In this landmark book, experienced scholars take a retrospective look at the developing routes that have brought American archaeologists into the 21st century.
In 1996, the Society for American Archaeology's Committee on the History of Archaeology established a biennial symposium
named after Gordon R. Willey, one of the fathers of American archaeology, to focus on the history of the discipline. This volume grew out of the
second symposium, presented at the 1998 meeting of the Society for American Archaeology.
Interest in the intellectual history of the field is certainly nothing new—the first such volume appeared in 1856—but previously, focus has been on individuals and their theories and methods, or on various government agencies that supported, developed, or mandated
excavations in North America. This volume, however, focuses on the roots of Americanist archaeology, including its pre-1915 European connections, and on some of the earliest work by women archaeologists, which has been largely overlooked.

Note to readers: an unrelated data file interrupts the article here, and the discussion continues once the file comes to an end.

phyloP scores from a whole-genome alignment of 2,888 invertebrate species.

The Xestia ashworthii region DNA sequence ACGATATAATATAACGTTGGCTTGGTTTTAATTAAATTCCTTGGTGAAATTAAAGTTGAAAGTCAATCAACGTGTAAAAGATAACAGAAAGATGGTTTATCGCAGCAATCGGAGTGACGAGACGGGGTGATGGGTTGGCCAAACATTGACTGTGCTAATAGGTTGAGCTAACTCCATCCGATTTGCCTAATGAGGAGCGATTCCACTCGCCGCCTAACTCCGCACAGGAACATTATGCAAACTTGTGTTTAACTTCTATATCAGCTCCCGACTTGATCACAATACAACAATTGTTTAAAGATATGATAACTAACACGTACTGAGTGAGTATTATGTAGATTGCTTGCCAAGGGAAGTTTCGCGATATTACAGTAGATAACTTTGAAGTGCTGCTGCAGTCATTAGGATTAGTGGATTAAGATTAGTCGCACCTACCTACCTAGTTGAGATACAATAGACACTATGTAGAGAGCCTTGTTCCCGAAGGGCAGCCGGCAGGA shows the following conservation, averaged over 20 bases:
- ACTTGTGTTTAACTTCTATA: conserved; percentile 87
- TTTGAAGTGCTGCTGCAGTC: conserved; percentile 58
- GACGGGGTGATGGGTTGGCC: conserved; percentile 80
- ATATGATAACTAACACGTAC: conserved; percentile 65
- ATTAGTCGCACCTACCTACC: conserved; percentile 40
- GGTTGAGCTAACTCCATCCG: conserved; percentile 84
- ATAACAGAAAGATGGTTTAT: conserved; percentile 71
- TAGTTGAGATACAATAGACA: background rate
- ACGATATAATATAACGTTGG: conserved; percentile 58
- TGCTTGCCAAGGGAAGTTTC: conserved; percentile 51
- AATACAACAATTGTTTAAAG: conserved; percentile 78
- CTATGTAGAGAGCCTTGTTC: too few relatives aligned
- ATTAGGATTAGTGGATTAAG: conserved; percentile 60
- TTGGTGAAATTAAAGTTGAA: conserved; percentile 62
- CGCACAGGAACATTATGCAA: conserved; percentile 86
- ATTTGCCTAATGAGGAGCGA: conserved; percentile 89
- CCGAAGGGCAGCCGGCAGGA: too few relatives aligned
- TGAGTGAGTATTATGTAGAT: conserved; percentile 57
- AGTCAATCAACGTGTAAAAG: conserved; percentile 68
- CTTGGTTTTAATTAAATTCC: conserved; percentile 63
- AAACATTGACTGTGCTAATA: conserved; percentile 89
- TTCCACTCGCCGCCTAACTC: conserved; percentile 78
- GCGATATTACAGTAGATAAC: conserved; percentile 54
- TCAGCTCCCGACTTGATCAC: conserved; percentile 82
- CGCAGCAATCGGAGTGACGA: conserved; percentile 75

Full of valuable insights for archaeologists and anthropologists—both professional and amateur—into the history and
development of Americanist archaeology, New Perspectives will also inspire and serve as a model for future research.
David Browman is Professor of Anthropology and Chair of the Interdisciplinary Program in Archaeology at Washington University. Stephen Williams is Professor Emeritus of Anthropology at Harvard University.